The Block Ciphers rely on one function for encrypting and decrypting:

            void Process(byte*, const byte*, word32);

Keying is simple:

            void SetKey(const byte*, word32);
            void SetKey(const byte*, word32, const byte*);

The second version is used when an initialization vector is needed. Usage is trivial, to encrypt:

            byte key[8] = { // some key };
            byte buffer[24] = { // some plain text };
            byte cipherText[24];
            DES_ECB_Encryption enc;
            enc.SetKey(key, 8);
            enc.Process(cipherText, buffer, 24);

Decrypting is simple as well:

            byte plainText[24];
            DES_ECB_Decryption dec;
            dec.SetKey(key, 8);
            dec.Process(plainText, cipherText, 24);

3DES and AES are used the same way, please see test.cpp for complete examples.

C. Stream Ciphers

TaoCrypt provides ARC4 for stream cipher needs. Like BlockCipher, ARC4 can be used with just two functions:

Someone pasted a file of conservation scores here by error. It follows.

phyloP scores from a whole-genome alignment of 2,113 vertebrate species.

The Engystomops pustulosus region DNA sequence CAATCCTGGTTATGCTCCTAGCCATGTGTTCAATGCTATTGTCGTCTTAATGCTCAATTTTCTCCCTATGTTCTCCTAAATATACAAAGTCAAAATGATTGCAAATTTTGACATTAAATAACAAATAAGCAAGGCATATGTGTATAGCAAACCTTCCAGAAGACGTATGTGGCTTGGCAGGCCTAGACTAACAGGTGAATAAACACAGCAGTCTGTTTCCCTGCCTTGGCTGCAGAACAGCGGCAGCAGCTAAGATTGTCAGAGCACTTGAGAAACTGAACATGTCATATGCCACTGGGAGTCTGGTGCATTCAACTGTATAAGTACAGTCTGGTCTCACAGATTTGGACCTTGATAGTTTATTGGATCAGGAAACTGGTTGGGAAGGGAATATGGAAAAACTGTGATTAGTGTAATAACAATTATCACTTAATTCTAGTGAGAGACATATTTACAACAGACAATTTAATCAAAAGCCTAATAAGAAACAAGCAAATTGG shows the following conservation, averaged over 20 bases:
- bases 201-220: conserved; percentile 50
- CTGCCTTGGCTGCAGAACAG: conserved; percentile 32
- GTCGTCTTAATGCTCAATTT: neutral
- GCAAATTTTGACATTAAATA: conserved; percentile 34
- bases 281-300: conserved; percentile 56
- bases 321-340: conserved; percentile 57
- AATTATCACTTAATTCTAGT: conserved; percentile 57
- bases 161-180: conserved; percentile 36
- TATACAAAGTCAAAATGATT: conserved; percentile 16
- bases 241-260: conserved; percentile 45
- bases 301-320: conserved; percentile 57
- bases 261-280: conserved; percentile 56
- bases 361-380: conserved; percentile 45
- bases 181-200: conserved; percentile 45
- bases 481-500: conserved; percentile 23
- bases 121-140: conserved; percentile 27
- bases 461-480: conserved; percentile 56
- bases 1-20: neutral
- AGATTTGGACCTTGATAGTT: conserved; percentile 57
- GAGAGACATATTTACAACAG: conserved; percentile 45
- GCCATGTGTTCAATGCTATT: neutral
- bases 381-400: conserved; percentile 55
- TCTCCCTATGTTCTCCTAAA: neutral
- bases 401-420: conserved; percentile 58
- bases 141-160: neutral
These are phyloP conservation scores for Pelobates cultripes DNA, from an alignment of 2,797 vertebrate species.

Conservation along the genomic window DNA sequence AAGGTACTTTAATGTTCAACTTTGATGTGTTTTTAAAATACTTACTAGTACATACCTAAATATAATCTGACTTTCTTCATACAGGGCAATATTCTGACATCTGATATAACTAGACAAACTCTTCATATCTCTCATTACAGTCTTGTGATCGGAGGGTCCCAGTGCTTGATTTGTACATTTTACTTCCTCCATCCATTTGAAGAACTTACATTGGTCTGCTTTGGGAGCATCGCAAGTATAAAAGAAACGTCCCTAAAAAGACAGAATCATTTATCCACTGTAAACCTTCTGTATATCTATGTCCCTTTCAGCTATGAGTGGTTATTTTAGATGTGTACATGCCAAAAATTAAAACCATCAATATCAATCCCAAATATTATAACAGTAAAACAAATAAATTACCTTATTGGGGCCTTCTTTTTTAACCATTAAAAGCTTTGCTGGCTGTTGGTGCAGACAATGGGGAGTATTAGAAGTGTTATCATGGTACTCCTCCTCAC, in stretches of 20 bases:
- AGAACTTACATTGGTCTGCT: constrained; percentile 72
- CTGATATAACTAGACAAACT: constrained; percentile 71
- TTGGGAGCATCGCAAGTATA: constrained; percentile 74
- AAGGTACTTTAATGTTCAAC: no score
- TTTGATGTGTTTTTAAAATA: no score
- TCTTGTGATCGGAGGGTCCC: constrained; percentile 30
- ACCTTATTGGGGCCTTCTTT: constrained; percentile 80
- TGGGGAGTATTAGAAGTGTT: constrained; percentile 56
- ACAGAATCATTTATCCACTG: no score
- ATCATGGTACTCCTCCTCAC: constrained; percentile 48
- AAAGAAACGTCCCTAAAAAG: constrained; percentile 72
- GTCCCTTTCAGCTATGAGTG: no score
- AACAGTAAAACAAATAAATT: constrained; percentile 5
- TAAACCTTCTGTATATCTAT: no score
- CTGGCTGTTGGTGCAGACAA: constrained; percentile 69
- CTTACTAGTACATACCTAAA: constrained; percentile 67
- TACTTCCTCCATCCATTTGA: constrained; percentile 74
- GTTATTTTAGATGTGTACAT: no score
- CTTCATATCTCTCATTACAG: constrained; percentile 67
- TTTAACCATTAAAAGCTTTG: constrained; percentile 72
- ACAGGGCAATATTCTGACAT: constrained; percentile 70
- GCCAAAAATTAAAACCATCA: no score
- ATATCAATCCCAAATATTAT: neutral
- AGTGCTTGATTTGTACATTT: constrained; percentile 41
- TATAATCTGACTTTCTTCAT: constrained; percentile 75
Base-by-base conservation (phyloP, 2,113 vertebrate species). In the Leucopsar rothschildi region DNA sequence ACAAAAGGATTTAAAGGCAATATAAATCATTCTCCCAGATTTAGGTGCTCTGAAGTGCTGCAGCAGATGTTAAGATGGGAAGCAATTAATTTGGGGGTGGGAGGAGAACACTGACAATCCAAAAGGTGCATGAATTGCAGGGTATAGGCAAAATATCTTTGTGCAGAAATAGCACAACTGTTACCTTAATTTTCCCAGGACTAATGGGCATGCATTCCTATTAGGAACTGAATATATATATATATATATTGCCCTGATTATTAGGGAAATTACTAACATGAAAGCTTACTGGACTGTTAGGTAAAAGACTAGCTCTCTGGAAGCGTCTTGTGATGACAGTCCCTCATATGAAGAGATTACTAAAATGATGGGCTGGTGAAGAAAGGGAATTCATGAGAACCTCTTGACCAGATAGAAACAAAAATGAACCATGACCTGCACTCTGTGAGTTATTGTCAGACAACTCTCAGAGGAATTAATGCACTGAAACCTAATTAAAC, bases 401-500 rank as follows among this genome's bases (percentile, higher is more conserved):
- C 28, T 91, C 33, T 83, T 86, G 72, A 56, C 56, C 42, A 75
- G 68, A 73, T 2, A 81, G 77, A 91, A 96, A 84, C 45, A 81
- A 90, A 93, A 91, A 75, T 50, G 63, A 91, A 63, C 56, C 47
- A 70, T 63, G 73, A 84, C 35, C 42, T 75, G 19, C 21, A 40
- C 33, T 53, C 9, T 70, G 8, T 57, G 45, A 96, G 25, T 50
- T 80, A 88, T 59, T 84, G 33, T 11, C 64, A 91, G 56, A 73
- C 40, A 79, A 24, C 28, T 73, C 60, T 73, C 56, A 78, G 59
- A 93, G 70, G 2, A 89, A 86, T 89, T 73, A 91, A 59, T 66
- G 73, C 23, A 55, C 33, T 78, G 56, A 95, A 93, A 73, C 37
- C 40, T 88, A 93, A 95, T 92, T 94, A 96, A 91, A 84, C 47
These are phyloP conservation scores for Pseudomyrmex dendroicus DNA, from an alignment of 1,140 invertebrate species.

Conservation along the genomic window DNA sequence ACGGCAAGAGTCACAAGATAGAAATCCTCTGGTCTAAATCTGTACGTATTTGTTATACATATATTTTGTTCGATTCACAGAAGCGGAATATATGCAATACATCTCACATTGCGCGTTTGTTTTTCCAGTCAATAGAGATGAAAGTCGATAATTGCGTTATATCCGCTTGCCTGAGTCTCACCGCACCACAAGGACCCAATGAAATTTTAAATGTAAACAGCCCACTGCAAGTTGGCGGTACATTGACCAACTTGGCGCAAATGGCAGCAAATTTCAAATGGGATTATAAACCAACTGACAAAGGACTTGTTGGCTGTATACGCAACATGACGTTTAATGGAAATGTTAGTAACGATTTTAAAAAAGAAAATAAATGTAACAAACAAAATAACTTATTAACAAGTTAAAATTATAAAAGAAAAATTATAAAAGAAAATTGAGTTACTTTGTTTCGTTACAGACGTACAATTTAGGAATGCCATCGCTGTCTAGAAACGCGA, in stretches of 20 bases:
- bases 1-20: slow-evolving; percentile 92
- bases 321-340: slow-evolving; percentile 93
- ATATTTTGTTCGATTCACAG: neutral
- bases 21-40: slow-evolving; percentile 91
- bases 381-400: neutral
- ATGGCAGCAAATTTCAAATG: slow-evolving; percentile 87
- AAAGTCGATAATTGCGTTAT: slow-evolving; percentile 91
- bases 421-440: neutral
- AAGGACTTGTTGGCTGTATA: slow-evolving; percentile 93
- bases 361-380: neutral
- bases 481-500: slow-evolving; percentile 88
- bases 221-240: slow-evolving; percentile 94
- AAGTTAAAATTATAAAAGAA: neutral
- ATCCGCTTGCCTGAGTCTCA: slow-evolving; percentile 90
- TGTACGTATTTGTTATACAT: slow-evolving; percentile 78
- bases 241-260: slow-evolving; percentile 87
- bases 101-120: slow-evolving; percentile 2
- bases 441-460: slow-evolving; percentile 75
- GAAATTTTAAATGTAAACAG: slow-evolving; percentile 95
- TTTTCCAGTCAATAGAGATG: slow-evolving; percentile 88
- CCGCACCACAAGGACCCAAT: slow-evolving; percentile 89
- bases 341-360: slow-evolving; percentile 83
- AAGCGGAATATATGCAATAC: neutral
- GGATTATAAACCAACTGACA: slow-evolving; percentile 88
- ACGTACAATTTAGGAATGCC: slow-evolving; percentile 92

void SetKey(const byte*, word32);
            void Process(byte*, const byte*, word32);

Typdefs are also provided in the header for encryption and decryption needs. Here is a simple example that encrypts:

            byte key[16] = { // some key };
            byte buffer[100] = { // some plain text };
            byte cipherText[100];
            ARC4::Encryption enc;
            enc.SetKey(key, 16);
            enc.Process(cipherText, buffer, 100);

Decrypting is analogous:

            byte plainText[100];
            ARC4::Decryption dec;
            dec.SetKey(key, 16);
            dec.Process(plainText, cipherText, 100);

Please see test.cpp for a complete example and test vectors.

D. Public Key Cryptography